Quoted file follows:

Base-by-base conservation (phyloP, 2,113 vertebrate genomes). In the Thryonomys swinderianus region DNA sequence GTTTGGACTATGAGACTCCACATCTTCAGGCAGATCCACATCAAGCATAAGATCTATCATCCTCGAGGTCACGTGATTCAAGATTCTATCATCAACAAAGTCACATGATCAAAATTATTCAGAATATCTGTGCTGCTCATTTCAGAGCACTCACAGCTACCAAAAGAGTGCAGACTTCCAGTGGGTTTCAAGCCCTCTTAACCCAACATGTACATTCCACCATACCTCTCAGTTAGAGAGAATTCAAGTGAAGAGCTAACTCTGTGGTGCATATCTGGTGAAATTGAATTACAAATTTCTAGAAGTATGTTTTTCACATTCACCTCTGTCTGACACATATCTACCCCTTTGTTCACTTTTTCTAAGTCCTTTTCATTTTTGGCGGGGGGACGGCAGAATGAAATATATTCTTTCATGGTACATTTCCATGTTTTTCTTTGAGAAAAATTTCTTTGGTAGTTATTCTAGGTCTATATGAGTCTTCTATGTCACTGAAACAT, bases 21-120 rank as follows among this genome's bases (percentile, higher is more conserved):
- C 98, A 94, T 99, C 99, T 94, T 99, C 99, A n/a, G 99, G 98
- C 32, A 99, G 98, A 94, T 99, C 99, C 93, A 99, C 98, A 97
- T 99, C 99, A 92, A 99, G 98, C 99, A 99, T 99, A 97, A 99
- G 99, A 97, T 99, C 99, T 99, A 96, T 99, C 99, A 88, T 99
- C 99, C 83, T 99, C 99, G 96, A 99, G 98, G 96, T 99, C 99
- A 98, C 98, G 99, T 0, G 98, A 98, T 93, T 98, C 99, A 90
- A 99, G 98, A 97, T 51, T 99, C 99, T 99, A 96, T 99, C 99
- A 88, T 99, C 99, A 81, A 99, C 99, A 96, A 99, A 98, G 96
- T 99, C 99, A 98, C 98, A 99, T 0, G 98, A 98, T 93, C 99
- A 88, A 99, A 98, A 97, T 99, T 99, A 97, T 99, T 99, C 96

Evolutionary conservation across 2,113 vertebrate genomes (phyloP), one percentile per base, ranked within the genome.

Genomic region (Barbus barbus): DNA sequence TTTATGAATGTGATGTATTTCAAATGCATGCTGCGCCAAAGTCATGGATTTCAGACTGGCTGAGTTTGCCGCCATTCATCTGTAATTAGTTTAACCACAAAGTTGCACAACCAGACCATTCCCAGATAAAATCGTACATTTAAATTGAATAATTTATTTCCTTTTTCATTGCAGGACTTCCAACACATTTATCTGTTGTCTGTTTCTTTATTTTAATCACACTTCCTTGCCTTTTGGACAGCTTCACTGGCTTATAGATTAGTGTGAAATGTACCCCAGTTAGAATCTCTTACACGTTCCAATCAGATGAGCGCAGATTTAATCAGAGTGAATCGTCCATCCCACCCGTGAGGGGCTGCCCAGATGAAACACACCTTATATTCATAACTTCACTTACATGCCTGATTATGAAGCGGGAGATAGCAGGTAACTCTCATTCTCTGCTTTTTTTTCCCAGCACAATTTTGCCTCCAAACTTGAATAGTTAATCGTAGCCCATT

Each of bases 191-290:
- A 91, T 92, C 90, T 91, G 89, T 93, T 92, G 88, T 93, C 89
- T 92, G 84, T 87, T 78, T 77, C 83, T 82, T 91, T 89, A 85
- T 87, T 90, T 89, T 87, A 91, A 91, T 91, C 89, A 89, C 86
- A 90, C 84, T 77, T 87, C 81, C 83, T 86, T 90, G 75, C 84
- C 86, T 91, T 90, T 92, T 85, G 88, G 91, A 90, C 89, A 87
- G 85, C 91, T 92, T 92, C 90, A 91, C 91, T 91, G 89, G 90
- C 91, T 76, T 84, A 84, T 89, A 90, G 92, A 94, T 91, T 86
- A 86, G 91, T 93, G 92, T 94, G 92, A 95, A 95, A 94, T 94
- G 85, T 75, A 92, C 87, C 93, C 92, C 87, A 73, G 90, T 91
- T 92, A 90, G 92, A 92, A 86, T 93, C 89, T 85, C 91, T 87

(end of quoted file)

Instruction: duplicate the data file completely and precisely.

Base-by-base conservation (phyloP, 2,113 vertebrate genomes). In the Thryonomys swinderianus region DNA sequence GTTTGGACTATGAGACTCCACATCTTCAGGCAGATCCACATCAAGCATAAGATCTATCATCCTCGAGGTCACGTGATTCAAGATTCTATCATCAACAAAGTCACATGATCAAAATTATTCAGAATATCTGTGCTGCTCATTTCAGAGCACTCACAGCTACCAAAAGAGTGCAGACTTCCAGTGGGTTTCAAGCCCTCTTAACCCAACATGTACATTCCACCATACCTCTCAGTTAGAGAGAATTCAAGTGAAGAGCTAACTCTGTGGTGCATATCTGGTGAAATTGAATTACAAATTTCTAGAAGTATGTTTTTCACATTCACCTCTGTCTGACACATATCTACCCCTTTGTTCACTTTTTCTAAGTCCTTTTCATTTTTGGCGGGGGGACGGCAGAATGAAATATATTCTTTCATGGTACATTTCCATGTTTTTCTTTGAGAAAAATTTCTTTGGTAGTTATTCTAGGTCTATATGAGTCTTCTATGTCACTGAAACAT, bases 21-120 rank as follows among this genome's bases (percentile, higher is more conserved):
- C 98, A 94, T 99, C 99, T 94, T 99, C 99, A n/a, G 99, G 98
- C 32, A 99, G 98, A 94, T 99, C 99, C 93, A 99, C 98, A 97
- T 99, C 99, A 92, A 99, G 98, C 99, A 99, T 99, A 97, A 99
- G 99, A 97, T 99, C 99, T 99, A 96, T 99, C 99, A 88, T 99
- C 99, C 83, T 99, C 99, G 96, A 99, G 98, G 96, T 99, C 99
- A 98, C 98, G 99, T 0, G 98, A 98, T 93, T 98, C 99, A 90
- A 99, G 98, A 97, T 51, T 99, C 99, T 99, A 96, T 99, C 99
- A 88, T 99, C 99, A 81, A 99, C 99, A 96, A 99, A 98, G 96
- T 99, C 99, A 98, C 98, A 99, T 0, G 98, A 98, T 93, C 99
- A 88, A 99, A 98, A 97, T 99, T 99, A 97, T 99, T 99, C 96

Evolutionary conservation across 2,113 vertebrate genomes (phyloP), one percentile per base, ranked within the genome.

Genomic region (Barbus barbus): DNA sequence TTTATGAATGTGATGTATTTCAAATGCATGCTGCGCCAAAGTCATGGATTTCAGACTGGCTGAGTTTGCCGCCATTCATCTGTAATTAGTTTAACCACAAAGTTGCACAACCAGACCATTCCCAGATAAAATCGTACATTTAAATTGAATAATTTATTTCCTTTTTCATTGCAGGACTTCCAACACATTTATCTGTTGTCTGTTTCTTTATTTTAATCACACTTCCTTGCCTTTTGGACAGCTTCACTGGCTTATAGATTAGTGTGAAATGTACCCCAGTTAGAATCTCTTACACGTTCCAATCAGATGAGCGCAGATTTAATCAGAGTGAATCGTCCATCCCACCCGTGAGGGGCTGCCCAGATGAAACACACCTTATATTCATAACTTCACTTACATGCCTGATTATGAAGCGGGAGATAGCAGGTAACTCTCATTCTCTGCTTTTTTTTCCCAGCACAATTTTGCCTCCAAACTTGAATAGTTAATCGTAGCCCATT

Each of bases 191-290:
- A 91, T 92, C 90, T 91, G 89, T 93, T 92, G 88, T 93, C 89
- T 92, G 84, T 87, T 78, T 77, C 83, T 82, T 91, T 89, A 85
- T 87, T 90, T 89, T 87, A 91, A 91, T 91, C 89, A 89, C 86
- A 90, C 84, T 77, T 87, C 81, C 83, T 86, T 90, G 75, C 84
- C 86, T 91, T 90, T 92, T 85, G 88, G 91, A 90, C 89, A 87
- G 85, C 91, T 92, T 92, C 90, A 91, C 91, T 91, G 89, G 90
- C 91, T 76, T 84, A 84, T 89, A 90, G 92, A 94, T 91, T 86
- A 86, G 91, T 93, G 92, T 94, G 92, A 95, A 95, A 94, T 94
- G 85, T 75, A 92, C 87, C 93, C 92, C 87, A 73, G 90, T 91
- T 92, A 90, G 92, A 92, A 86, T 93, C 89, T 85, C 91, T 87